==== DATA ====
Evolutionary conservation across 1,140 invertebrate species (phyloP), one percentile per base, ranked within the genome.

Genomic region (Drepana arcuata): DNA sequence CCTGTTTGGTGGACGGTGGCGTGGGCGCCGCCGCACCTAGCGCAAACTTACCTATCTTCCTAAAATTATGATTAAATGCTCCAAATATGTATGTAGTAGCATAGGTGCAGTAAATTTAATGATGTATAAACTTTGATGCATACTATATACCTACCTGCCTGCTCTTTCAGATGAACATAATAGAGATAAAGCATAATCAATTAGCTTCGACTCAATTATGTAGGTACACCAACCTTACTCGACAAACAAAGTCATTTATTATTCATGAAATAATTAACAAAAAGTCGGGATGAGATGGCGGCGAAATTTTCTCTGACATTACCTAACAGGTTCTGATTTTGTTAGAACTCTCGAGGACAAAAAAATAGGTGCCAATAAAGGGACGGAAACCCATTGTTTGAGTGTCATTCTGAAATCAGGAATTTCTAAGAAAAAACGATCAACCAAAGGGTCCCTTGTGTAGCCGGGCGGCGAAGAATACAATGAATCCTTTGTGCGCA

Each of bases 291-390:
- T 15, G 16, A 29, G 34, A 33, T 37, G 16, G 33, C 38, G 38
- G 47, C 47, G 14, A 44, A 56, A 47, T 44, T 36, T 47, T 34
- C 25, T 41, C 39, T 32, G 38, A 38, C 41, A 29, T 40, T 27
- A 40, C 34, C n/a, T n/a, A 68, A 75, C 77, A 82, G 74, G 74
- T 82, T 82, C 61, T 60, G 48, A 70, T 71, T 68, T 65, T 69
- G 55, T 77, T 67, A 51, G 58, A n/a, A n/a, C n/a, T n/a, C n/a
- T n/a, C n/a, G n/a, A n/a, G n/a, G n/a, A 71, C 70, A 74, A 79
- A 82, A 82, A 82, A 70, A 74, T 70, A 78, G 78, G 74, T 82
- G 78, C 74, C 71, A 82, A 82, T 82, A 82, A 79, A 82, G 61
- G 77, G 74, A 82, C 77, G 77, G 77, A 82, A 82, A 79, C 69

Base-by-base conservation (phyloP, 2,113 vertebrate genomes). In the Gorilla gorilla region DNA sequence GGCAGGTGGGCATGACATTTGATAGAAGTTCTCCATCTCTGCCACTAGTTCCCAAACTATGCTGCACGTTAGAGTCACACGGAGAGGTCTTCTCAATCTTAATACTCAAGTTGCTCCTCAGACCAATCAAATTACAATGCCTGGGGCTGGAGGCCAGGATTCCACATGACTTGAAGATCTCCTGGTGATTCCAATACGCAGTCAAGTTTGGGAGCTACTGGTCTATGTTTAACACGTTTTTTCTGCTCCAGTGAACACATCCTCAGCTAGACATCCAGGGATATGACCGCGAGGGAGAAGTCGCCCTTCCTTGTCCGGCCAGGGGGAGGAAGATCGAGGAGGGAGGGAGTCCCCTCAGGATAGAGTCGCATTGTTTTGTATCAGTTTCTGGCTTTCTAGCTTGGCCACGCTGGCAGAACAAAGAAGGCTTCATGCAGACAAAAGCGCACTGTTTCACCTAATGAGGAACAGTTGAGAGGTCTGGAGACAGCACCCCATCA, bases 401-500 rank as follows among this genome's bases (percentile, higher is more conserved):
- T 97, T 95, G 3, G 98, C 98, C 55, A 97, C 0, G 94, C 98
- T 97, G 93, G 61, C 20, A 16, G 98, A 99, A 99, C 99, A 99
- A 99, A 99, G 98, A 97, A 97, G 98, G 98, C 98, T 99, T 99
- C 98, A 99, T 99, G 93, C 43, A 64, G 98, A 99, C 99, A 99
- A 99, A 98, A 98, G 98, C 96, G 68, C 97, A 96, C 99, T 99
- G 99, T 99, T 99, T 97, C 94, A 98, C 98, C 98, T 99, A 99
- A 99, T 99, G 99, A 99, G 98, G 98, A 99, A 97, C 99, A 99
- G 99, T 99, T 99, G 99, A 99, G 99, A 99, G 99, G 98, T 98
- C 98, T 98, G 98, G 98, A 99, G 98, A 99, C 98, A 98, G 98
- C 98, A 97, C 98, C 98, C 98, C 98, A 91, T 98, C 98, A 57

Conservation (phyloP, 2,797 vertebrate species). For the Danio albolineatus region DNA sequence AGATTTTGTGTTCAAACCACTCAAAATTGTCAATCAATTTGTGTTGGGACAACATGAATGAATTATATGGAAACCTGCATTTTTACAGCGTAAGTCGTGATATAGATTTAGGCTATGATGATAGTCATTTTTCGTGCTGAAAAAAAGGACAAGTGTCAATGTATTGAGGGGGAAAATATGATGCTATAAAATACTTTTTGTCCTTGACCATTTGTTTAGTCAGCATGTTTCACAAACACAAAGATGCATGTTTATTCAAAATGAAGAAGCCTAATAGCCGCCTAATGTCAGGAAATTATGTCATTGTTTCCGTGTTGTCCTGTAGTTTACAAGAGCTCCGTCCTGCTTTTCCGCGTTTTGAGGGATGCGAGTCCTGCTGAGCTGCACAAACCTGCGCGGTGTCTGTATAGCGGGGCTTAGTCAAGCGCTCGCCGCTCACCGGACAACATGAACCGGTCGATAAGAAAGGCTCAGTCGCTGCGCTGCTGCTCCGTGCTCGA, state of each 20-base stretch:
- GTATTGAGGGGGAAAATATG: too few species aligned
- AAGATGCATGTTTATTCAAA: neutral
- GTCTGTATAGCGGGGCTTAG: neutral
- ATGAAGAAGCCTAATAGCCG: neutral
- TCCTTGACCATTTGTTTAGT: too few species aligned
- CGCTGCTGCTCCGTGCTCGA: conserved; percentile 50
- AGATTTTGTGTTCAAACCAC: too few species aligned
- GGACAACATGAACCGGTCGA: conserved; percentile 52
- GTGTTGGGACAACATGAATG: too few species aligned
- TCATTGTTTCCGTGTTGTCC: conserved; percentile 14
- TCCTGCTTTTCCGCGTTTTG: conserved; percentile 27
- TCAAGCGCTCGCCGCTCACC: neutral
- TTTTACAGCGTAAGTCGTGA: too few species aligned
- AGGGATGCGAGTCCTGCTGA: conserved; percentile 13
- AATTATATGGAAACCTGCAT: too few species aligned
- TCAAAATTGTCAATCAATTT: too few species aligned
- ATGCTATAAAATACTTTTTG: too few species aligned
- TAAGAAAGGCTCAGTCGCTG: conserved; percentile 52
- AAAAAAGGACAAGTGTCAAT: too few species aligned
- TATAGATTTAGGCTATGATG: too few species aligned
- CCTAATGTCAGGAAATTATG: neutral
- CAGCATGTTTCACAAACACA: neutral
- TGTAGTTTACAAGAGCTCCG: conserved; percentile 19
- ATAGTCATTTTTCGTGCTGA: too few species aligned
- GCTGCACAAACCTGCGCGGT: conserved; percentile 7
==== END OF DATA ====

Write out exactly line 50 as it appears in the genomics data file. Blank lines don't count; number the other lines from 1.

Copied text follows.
- GCTGCACAAACCTGCGCGGT: conserved; percentile 7